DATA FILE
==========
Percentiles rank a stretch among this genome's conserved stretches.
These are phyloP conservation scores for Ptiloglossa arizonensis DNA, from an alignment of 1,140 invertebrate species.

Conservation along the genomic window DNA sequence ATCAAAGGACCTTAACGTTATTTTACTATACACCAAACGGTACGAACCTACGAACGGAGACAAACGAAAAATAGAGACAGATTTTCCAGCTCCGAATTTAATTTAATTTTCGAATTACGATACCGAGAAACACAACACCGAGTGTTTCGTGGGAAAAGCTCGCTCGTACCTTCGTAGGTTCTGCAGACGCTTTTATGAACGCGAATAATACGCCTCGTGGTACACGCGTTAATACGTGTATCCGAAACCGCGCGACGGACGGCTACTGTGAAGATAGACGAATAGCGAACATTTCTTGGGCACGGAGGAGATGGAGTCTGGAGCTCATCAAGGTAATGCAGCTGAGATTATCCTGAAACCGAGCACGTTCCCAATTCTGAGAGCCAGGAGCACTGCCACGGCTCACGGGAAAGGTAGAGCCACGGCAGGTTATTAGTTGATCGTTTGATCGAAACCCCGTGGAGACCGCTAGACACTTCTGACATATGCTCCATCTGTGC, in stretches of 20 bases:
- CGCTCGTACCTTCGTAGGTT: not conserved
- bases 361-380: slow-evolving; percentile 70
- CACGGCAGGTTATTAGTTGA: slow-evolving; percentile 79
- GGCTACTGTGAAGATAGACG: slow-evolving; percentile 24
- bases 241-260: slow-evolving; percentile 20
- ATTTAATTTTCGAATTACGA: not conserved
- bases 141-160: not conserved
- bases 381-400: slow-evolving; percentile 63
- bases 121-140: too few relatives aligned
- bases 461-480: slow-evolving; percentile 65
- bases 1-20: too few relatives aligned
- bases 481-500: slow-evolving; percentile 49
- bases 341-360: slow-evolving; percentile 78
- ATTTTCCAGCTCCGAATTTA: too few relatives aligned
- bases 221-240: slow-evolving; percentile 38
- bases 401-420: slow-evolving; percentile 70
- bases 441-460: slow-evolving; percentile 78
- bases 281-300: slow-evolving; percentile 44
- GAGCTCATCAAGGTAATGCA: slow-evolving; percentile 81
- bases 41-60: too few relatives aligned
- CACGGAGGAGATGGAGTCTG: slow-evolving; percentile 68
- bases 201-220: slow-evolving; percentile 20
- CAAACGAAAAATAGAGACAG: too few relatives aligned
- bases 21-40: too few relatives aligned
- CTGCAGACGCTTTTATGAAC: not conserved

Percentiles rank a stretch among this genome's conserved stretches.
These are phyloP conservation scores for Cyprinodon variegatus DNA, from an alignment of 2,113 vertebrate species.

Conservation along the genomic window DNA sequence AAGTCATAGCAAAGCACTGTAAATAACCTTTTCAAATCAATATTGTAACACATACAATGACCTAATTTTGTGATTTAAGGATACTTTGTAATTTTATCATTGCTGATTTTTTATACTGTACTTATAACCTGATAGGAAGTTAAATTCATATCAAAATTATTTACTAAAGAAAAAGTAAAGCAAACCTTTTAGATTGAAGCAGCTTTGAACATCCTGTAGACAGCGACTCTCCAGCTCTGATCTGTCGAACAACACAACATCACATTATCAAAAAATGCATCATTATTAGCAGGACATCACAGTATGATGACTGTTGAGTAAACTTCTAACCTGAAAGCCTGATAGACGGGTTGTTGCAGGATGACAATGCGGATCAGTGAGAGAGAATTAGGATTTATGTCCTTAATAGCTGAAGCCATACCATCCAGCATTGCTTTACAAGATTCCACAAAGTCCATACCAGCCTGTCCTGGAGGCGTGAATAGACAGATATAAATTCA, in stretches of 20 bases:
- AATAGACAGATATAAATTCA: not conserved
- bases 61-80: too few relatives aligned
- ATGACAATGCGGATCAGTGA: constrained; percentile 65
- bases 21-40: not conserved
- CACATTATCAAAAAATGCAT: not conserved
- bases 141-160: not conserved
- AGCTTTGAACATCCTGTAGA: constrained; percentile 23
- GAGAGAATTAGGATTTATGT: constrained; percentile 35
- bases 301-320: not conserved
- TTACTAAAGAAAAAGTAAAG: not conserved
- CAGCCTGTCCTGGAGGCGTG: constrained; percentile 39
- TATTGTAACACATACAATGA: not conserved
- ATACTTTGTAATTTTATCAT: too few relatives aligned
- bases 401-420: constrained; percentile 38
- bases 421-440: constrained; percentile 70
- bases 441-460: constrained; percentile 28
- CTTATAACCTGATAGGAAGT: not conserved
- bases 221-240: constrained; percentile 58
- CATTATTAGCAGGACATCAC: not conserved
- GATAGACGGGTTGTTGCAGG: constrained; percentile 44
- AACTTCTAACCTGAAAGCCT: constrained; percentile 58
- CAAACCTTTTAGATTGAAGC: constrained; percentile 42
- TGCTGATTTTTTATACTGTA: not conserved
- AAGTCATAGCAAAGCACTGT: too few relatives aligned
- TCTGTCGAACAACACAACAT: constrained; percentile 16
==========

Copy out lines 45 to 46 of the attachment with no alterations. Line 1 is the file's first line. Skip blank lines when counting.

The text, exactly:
- bases 401-420: constrained; percentile 38
- bases 421-440: constrained; percentile 70